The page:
Why It Matters
Social TV is enjoying a revival, not so much as a user-generated platform but as an ad-supported one. As fewer and fewer viewers watch TV in real-time, on-air promotions lose their value as tune-in drivers. Ads on social media, however, are proving to be very effective.
Facebook, with it’s census-level user base, has been making a real push to become part of the TV ecosystem, starting with its use of native video that autoplays in the user’s News Feed (a great promotion tool for networks.)
It’s inclusion in the Nielsen ratings and the concurrent launch of Sports Stadium are two of its biggest moves ever. As such, it’s role in the TV universe should increase substantially.
What You Need To Do About It
Facebook has effectively Keyser Soze’d the entire TV Industry, but we don’t have to sit on the sidelines watching helplessly as they pick us off one by one.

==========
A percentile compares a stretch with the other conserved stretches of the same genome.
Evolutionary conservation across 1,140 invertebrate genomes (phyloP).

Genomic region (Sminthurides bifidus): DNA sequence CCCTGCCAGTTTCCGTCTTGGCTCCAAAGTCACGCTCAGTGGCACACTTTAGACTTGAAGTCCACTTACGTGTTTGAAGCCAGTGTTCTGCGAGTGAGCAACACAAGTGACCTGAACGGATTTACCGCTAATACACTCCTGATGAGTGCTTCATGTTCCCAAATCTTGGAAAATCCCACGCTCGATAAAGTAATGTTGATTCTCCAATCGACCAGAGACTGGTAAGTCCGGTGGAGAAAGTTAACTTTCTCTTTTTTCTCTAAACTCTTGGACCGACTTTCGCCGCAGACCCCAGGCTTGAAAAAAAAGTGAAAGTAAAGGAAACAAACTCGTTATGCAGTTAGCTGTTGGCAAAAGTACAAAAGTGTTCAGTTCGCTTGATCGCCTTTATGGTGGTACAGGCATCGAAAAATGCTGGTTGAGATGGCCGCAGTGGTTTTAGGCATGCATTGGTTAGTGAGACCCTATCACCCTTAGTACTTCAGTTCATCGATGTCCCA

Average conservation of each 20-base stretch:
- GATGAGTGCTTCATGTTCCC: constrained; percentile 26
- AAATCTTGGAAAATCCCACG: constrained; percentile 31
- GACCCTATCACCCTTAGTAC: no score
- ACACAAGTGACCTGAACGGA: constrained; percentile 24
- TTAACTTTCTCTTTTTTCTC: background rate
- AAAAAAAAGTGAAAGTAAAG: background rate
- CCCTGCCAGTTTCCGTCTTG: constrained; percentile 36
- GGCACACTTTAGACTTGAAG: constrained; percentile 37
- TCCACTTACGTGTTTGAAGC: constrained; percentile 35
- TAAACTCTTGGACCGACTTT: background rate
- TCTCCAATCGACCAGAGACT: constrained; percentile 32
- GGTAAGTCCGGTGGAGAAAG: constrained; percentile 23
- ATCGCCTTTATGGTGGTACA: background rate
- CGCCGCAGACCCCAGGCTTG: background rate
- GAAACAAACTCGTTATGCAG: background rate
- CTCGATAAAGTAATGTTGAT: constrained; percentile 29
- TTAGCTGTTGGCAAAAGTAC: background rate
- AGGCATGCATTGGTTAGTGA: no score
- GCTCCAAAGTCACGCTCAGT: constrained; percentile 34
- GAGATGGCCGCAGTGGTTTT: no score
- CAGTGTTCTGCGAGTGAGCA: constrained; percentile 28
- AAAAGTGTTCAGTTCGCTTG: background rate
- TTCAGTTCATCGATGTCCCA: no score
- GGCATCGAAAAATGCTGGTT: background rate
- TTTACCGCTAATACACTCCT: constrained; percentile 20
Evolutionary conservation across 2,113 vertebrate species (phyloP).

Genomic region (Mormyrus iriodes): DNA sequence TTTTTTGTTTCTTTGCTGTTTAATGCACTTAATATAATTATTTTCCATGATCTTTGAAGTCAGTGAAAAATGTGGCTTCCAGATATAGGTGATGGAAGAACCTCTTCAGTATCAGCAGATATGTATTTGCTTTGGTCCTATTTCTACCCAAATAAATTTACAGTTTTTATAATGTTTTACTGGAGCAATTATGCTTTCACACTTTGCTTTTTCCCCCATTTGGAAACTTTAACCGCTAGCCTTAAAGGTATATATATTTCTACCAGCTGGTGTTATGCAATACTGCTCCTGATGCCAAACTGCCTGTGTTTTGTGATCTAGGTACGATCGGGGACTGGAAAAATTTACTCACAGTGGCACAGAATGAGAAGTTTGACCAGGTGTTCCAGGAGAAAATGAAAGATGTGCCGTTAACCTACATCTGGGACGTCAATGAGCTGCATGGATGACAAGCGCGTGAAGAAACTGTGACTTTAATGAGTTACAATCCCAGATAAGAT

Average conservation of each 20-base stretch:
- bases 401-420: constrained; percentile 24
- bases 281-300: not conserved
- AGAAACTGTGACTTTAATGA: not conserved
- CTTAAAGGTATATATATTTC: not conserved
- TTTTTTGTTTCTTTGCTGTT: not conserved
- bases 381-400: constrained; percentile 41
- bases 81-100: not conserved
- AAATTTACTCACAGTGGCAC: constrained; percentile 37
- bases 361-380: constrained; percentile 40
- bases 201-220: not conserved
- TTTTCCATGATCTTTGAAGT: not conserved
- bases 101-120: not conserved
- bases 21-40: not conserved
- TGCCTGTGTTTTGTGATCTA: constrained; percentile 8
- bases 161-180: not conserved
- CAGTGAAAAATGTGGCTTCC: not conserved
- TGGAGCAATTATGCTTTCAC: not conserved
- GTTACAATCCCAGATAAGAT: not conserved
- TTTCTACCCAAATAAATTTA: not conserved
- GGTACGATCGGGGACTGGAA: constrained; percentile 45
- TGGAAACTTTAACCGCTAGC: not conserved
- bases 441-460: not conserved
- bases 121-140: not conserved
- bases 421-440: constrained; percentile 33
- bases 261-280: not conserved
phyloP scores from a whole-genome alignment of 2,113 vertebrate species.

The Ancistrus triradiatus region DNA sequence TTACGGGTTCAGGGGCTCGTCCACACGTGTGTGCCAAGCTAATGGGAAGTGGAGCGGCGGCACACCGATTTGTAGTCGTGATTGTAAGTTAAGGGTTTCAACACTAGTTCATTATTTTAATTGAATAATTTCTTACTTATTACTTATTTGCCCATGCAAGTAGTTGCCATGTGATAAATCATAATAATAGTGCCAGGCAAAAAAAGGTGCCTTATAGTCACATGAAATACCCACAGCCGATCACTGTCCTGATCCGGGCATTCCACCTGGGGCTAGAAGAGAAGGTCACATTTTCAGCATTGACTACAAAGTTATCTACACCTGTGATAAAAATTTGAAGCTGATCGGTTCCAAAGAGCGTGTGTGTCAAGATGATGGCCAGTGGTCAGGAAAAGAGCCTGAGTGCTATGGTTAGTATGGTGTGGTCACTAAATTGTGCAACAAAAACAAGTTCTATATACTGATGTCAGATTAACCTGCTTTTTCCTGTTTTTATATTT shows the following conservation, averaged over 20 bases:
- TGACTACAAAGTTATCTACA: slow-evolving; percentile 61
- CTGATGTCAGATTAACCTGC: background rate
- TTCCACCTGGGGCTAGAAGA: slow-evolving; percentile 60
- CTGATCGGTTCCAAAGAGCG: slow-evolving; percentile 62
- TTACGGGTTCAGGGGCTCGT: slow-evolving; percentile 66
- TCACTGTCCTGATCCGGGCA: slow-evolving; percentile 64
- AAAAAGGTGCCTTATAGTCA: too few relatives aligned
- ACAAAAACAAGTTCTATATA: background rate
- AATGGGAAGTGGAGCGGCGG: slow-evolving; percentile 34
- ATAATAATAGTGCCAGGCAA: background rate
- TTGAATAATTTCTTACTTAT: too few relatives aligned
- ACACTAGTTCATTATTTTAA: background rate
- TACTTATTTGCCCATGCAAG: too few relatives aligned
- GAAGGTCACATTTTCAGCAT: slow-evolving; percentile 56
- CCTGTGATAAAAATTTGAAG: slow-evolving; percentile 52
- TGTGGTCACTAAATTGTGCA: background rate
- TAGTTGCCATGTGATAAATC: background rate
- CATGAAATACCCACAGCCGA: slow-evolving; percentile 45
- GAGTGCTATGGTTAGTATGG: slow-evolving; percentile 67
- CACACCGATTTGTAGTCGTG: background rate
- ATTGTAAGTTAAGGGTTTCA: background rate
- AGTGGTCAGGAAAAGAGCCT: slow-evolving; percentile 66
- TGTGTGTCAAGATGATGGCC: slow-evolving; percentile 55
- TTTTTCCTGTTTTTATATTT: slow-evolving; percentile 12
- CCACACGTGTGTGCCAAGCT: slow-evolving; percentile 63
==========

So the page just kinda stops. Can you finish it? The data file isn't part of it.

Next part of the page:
If you’re a TV network or studio, you want to re-examine your Facebook strategy, make sure your promotions team and your social media team are aligned around what they’re doing on Facebook, take another look at which social platforms you’re spending on and why. And make sure you take the BIG out of the data that Facebook provides and convert it into INSIGHT and then ACTION.
If you’re a network ad sales team, you need to prepare your responses to advertisers who are increasingly shifting dollars to Facebook—in other words, make sure you’re clear on your social monetization strategy, becauseFacebook and Twitter certainly are.
If you’re a brand or ad agency, you’ll want to look at the possibility of doing branded co-promotions on Facebook and figuring out how you can tie your on-air ad spend into what the networks are doing on Facebook so you can extend the reach of your commercials, reach an even broader audience and converge all screens to drive ATTENTION, so that people ultimately end up TOUCHING that mobile glass.